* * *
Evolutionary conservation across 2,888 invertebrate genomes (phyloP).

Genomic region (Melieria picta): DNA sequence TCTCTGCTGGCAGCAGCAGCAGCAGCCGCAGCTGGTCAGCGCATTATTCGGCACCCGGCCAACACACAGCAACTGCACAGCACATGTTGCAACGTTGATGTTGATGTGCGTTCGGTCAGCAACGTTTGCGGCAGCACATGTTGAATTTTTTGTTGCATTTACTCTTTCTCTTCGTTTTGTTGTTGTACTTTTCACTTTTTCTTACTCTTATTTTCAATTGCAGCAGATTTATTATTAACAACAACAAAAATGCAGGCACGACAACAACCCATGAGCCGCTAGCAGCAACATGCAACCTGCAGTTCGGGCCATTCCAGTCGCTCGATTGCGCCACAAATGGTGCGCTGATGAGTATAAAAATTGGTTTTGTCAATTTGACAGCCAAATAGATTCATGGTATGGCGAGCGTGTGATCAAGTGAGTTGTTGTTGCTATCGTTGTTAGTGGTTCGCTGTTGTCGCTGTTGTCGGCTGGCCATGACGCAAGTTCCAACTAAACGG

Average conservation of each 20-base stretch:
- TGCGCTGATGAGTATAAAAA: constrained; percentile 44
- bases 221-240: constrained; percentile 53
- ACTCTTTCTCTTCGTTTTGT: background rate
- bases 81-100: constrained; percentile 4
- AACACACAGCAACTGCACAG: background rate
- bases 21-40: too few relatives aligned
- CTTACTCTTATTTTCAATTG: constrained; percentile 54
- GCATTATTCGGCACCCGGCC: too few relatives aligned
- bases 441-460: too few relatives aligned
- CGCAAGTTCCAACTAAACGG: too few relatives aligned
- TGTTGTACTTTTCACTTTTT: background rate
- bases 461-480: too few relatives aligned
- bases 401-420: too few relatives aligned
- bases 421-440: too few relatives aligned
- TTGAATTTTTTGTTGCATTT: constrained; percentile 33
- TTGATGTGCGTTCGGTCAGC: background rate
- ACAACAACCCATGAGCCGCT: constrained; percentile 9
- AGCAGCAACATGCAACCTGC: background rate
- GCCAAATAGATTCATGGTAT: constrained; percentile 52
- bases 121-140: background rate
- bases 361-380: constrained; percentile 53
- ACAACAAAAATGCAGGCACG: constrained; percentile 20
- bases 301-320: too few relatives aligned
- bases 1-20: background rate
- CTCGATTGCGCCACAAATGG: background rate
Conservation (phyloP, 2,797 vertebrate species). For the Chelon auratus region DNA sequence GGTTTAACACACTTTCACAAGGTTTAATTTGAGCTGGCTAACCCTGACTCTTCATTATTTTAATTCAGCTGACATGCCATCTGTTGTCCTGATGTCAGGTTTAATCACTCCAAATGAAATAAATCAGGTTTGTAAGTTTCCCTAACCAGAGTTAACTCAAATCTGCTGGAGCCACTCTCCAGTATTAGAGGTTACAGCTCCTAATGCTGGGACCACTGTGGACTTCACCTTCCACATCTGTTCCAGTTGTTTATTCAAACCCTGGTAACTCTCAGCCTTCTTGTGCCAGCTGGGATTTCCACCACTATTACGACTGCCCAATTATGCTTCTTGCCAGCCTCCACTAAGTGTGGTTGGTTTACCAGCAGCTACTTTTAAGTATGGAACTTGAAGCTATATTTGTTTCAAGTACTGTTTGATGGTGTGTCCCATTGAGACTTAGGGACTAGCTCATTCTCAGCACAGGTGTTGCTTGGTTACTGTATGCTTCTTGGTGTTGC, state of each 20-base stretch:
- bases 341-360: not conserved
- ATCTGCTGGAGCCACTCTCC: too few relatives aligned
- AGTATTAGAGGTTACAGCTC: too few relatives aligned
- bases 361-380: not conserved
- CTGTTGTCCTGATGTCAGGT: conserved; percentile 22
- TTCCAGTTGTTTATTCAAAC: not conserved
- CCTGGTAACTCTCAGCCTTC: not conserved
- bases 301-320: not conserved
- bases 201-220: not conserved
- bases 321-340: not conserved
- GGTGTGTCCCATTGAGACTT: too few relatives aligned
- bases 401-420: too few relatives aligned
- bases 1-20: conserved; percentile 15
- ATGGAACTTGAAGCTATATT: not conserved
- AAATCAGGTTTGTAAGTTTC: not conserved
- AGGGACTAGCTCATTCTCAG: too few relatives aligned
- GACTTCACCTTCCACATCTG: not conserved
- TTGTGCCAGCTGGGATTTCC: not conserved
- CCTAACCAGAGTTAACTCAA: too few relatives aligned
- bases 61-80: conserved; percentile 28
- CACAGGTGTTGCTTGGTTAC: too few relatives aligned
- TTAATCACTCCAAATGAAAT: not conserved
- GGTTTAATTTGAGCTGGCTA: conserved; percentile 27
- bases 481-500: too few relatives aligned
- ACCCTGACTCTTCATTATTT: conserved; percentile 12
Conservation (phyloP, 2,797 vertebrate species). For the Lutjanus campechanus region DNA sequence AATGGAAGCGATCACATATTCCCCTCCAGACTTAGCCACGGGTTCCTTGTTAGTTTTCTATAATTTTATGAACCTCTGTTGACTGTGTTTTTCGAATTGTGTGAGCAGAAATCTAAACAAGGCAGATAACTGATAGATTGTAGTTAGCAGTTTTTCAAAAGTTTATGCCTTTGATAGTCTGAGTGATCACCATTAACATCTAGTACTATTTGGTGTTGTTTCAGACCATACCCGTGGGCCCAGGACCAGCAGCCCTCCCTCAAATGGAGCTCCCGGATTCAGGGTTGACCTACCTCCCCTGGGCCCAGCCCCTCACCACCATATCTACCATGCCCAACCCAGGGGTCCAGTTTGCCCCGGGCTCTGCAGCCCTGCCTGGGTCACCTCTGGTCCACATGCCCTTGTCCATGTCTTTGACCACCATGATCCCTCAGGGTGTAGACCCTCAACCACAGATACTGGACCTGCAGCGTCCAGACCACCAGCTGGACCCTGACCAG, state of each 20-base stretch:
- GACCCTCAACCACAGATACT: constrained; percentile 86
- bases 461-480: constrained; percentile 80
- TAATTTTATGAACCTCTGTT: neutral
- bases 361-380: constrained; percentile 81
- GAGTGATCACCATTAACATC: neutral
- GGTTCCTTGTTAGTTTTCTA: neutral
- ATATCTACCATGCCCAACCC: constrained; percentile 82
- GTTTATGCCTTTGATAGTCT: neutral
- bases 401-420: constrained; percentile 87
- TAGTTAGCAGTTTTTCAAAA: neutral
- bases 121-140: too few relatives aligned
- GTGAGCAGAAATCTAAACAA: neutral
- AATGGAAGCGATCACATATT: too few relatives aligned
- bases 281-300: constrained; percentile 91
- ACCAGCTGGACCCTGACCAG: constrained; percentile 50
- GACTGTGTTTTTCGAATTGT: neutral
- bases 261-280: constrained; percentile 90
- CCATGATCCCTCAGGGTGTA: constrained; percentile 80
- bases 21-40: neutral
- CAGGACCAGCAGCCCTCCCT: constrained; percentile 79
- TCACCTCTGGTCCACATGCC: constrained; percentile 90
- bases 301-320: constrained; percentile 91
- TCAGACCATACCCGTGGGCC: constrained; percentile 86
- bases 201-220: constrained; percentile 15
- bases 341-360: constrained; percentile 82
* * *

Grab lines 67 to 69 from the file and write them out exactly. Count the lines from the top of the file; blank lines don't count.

- GTGAGCAGAAATCTAAACAA: neutral
- AATGGAAGCGATCACATATT: too few relatives aligned
- bases 281-300: constrained; percentile 91